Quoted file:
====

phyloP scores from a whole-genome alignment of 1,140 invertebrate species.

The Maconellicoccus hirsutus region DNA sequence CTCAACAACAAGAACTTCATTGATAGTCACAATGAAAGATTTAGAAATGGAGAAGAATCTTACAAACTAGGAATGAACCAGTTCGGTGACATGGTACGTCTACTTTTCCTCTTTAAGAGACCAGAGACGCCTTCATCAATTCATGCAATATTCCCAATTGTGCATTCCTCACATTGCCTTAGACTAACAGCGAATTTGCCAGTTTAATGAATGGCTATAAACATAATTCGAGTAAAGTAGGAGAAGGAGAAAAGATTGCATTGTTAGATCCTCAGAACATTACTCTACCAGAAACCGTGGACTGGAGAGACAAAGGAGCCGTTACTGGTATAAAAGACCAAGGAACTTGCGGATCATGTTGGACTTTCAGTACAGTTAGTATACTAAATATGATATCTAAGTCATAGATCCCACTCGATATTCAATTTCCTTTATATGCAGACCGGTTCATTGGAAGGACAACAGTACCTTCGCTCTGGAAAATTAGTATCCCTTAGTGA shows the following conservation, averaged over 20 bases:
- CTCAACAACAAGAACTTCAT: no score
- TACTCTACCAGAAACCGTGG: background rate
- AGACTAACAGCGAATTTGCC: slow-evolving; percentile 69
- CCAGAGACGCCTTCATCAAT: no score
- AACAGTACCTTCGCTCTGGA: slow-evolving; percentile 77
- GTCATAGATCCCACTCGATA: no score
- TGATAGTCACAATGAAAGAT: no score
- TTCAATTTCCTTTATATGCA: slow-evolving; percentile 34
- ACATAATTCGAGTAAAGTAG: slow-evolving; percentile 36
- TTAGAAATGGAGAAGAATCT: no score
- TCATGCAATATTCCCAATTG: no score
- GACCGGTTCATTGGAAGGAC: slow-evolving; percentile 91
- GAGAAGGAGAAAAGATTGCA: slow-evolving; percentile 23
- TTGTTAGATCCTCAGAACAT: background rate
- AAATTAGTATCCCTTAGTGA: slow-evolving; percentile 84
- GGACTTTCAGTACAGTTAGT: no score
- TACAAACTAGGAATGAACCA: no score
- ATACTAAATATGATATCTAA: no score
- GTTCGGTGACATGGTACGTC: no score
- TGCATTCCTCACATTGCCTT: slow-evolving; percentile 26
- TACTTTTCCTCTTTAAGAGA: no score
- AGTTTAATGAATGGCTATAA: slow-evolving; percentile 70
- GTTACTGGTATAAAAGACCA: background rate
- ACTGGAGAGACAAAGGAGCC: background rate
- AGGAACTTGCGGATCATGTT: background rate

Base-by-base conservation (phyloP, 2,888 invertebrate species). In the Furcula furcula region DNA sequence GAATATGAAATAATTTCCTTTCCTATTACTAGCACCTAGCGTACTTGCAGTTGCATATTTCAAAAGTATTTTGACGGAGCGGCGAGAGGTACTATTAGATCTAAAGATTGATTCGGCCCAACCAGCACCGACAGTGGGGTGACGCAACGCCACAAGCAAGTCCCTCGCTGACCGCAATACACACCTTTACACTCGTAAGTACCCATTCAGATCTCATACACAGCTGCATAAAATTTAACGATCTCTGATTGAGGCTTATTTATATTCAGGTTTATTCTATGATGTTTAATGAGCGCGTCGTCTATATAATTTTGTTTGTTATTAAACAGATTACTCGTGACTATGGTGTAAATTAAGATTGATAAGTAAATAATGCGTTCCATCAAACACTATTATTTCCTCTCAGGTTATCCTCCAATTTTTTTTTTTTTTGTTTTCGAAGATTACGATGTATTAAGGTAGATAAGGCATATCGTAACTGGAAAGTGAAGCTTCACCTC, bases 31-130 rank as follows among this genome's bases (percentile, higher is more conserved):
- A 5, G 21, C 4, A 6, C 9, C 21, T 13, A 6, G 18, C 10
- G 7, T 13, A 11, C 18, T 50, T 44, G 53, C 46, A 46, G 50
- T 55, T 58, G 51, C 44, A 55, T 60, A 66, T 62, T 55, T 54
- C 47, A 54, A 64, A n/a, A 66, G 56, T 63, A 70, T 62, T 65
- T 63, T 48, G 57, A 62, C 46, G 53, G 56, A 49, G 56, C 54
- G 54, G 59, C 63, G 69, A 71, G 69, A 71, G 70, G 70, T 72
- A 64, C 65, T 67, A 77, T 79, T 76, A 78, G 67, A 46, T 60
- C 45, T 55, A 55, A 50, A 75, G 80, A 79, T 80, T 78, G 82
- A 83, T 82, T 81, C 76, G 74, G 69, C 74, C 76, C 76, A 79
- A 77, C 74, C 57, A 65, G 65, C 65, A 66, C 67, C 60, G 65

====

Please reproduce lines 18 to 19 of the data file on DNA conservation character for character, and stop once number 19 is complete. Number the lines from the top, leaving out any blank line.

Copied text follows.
- GGACTTTCAGTACAGTTAGT: no score
- TACAAACTAGGAATGAACCA: no score